While it is not necessarily inevitable that individuals or a state will take advantage of these trends to disrupt and overturn current human healthcare paradigms anytime soon, it is currently very possible. Examples of researchers circumventing the very measures corporations and Western governments have placed in the way of such paradigm shifts are already unfolding.
MIT Tech Review has also covered self-funded self-experimentation using gene therapy.
In October 2015, MIT Tech Review‘s article, “A Tale of Do-It-Yourself Gene Therapy,” would report:
Can aging be slowed by using gene therapy to make permanent changes to a person’s DNA?
One Seattle-area woman says she has tried exactly that. Her claim has entangled some high-profile American academics in a strange tale of do-it-yourself medicine that involves plane flights to Latin America, an L.A. film crew, and what’s purported to be the first attempt to use gene therapy to forestall normal aging.
More recently, the same magazine, in a January 2017 article titled, “One Man’s Quest to Hack His Own Genes,” reported:
At Hanley’s request, a doctor had injected into his thighs copies of a gene that Hanley, a PhD microbiologist, had designed and ordered from a research supply company. Then, plunging two pointed electrodes into his leg, the doctor had passed a strong current into his body, causing his muscle cells to open and absorb the new DNA.
The effort is the second case MIT Technology Review has documented of unregulated gene therapy, a risky undertaking that is being embraced by a few daring individuals seeking to develop anti-aging treatments. The gene Hanley added to his muscle cells would make his body produce more of a potent hormone—potentially increasing his strength, stamina, and life span.
Both articles provide insight into the growing “underground” world of DIY gene therapy – a movement that if cultivated properly, could relieve immense human suffering worldwide and shift the very nature of human healthcare to a reality where states don’t go bankrupt treating their populations because populations can afford to treat themselves with effective, nearly free gene therapy technology.
Wanted: A Biotech Company Placing Purpose Before Profit
At one point in MIT’s article about Brian Hanley’s DIY gene therapy experiment, the author remarked:
In many conversations and e-mails with Hanley, I frequently wondered what his deepest motive was, and whether he even knew it himself. Was it to “develop products people will love,” as he told me, as if he were the Steve Jobs of plasmids?
But what if Hanley, or someone like him doesn’t want to become the proprietary-obsessed, profiteering Steve Jobs of plasmids, and instead wants to become the purpose-driven Elon Musk of gene therapy?
Elon Musk, who heads aerospace company SpaceX and electric car and solar power combine Tesla-SolarCity, has been criticized for his prioritizing of purpose over profit. While Musk requires profits for his companies to be successful, for his employees to remain employed, and for capital to be available for future R&D, it appears he and his shareholders see the long-term purpose and prospects of both companies as more important than short-term profits.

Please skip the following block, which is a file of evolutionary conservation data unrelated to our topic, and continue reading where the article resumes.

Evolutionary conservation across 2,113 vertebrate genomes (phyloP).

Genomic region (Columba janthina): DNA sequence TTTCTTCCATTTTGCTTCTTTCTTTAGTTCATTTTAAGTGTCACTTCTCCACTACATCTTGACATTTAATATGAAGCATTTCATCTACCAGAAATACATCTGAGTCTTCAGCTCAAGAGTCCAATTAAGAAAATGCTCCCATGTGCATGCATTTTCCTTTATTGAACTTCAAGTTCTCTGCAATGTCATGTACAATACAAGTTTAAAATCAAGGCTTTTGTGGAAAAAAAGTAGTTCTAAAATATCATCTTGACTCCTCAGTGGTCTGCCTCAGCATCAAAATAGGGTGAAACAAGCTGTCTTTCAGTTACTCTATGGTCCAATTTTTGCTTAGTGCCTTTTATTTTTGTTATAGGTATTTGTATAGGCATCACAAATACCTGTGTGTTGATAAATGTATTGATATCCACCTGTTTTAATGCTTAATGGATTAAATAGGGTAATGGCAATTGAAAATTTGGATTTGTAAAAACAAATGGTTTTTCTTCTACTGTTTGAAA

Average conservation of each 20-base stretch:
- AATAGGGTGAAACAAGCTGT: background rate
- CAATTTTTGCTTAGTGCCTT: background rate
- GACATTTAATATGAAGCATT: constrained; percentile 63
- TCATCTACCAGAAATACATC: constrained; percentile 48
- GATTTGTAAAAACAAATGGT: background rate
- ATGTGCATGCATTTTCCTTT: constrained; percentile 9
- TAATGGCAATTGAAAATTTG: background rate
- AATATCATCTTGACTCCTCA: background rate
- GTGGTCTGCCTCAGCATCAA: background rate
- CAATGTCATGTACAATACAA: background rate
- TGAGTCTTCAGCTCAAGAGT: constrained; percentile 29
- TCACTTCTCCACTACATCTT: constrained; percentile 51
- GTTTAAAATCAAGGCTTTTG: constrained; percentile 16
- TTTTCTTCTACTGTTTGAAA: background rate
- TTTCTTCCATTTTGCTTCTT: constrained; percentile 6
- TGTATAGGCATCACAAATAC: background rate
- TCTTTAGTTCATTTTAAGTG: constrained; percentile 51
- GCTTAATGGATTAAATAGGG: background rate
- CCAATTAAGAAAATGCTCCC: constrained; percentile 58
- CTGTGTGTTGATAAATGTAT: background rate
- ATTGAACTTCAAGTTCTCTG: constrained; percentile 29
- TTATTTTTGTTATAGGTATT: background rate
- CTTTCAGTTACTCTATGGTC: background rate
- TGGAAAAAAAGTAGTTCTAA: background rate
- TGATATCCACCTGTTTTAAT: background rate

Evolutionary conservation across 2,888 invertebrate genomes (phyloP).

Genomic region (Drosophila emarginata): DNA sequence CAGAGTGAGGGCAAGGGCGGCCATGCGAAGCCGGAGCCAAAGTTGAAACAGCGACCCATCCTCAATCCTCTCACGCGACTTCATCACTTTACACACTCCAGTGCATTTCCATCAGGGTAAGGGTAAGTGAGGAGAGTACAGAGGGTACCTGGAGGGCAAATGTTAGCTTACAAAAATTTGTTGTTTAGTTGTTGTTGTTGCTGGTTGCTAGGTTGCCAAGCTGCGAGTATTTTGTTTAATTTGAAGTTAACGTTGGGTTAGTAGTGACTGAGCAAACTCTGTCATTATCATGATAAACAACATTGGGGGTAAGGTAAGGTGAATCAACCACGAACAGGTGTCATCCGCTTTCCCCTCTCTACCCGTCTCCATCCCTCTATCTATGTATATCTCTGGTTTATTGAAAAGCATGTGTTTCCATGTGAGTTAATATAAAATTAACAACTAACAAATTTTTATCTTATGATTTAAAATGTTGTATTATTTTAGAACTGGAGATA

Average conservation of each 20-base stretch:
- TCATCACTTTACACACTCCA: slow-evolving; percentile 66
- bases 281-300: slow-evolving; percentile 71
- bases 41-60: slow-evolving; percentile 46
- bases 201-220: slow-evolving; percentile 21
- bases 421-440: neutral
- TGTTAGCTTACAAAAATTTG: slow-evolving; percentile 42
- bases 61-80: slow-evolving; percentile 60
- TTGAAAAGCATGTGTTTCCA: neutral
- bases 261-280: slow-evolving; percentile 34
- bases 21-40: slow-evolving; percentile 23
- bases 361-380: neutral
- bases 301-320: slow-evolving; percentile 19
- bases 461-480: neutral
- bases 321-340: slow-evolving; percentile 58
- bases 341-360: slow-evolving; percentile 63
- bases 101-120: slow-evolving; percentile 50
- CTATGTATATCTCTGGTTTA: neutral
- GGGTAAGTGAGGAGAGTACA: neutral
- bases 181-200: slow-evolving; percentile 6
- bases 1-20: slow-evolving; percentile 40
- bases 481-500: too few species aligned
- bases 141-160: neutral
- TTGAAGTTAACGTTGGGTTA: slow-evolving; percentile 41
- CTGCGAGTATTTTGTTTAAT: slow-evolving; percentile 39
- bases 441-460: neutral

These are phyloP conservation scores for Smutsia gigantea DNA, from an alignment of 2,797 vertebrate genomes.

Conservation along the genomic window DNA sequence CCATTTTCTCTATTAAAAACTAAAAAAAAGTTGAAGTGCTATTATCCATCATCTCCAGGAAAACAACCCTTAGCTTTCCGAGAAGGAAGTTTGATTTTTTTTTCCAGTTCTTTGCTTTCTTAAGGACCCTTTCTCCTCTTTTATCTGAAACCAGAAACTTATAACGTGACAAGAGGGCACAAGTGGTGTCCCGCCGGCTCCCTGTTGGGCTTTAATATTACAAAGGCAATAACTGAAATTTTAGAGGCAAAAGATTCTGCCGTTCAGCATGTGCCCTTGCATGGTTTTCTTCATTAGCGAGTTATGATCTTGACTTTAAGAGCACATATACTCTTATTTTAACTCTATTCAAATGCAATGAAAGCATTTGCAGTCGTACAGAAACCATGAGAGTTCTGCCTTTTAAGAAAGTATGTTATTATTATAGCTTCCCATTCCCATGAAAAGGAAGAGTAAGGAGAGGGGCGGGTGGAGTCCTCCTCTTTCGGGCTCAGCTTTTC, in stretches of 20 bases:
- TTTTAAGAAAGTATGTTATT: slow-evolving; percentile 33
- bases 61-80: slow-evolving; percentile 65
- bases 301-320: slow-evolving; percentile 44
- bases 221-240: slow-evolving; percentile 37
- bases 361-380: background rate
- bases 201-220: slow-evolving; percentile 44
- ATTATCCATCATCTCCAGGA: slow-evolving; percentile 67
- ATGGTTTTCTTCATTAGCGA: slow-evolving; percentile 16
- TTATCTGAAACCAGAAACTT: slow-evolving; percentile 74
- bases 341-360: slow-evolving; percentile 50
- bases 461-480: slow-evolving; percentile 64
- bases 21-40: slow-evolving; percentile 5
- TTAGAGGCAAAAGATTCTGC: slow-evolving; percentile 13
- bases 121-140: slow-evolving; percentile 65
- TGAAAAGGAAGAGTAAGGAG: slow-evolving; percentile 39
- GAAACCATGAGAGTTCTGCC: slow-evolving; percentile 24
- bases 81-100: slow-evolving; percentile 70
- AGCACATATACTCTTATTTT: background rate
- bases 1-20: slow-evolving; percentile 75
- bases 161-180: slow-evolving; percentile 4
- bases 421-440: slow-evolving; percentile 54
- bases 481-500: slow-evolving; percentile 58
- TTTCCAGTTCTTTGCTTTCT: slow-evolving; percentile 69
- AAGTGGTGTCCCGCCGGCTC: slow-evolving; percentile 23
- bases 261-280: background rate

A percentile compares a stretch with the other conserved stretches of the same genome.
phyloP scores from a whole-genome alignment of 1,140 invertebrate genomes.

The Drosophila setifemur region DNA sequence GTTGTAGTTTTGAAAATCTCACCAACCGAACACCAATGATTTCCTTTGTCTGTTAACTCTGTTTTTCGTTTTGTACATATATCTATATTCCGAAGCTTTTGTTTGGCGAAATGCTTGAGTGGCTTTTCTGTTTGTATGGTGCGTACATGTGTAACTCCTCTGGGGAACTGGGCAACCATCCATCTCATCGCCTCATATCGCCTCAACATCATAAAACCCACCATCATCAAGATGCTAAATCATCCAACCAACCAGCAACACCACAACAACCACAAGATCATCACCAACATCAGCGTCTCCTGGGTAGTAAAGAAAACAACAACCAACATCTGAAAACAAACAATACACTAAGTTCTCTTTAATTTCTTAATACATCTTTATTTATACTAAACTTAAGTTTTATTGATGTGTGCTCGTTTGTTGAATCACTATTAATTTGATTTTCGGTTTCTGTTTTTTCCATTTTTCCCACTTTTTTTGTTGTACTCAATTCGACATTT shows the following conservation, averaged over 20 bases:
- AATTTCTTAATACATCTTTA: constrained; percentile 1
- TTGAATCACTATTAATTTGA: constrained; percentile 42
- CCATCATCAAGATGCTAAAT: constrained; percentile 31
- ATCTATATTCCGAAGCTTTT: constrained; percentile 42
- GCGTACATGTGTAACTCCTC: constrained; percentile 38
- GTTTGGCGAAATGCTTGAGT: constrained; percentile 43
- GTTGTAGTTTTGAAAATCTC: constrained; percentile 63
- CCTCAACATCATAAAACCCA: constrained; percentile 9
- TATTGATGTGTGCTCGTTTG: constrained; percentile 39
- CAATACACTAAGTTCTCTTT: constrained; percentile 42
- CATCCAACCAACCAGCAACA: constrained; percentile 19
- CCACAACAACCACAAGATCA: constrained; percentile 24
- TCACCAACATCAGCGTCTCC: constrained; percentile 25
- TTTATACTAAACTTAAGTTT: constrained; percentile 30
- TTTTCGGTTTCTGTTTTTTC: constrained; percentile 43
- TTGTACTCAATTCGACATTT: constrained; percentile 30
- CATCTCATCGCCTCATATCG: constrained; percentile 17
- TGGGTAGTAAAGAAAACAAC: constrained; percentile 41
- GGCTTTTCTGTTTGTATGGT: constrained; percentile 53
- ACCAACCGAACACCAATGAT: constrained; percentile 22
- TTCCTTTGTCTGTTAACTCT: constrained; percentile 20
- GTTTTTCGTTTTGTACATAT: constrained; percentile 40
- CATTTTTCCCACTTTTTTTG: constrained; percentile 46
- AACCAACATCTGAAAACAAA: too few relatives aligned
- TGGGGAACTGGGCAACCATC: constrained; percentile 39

What if someone possessing a similar mentality waded into gene therapy – seeing the potential to maximize a purpose-driven return on investment that benefited humanity in a historically unprecedented way instead of joining existing pharmaceutical monopolies in their profit-obsessed vision of holding cures over patient’s heads for villain sums of “1 million euros?”
Elon Musk is not and may never be a leader among the Fortune 500 – but he doesn’t need to be. His popularity and the impact he has on society already ensures his place in human history where others with net-worths many times his could never achieve, and could never buy.
He, she, or they who unleash gene therapy with purpose rather than for profit will likewise reap wealth immeasurable in dollars and cents.
What Can I Do?
Until then, realize that everyday ordinary people can become directly involved in opening up gene therapy and the implications it holds for human healthcare starting today.
Everything from simply educating and informing others of the basic concepts behind gene therapy and recent breakthroughs, to working with local community labs to expand their capabilities, resources, and ambitions, to developing opensource software and hardware researchers could use to advance human knowledge of how gene therapy works, are within the reach of writers, tech enthusiasts, designers, and engineers.
Over time, the probability of ending up in the hospital nears 100%. When you finally get there, do you want to be greeted with a single injection cure and a new lease on life? Or an over-priced regimen of poison that will strip you of every dollar you have, your human dignity, and eventually your life?
When we’re faced with that decision, it is already too late. Now is the time to get involved, even causally, even for a few hours a week, or even per month in raising awareness and shifting the current, unacceptable human healthcare paradigm.
Tony Cartalucci writes for LocalOrg, where this article first appeared. LocalOrg seeks to explore local solutions to global problems by empowering people locally with education and technology to not only survive, but to thrive.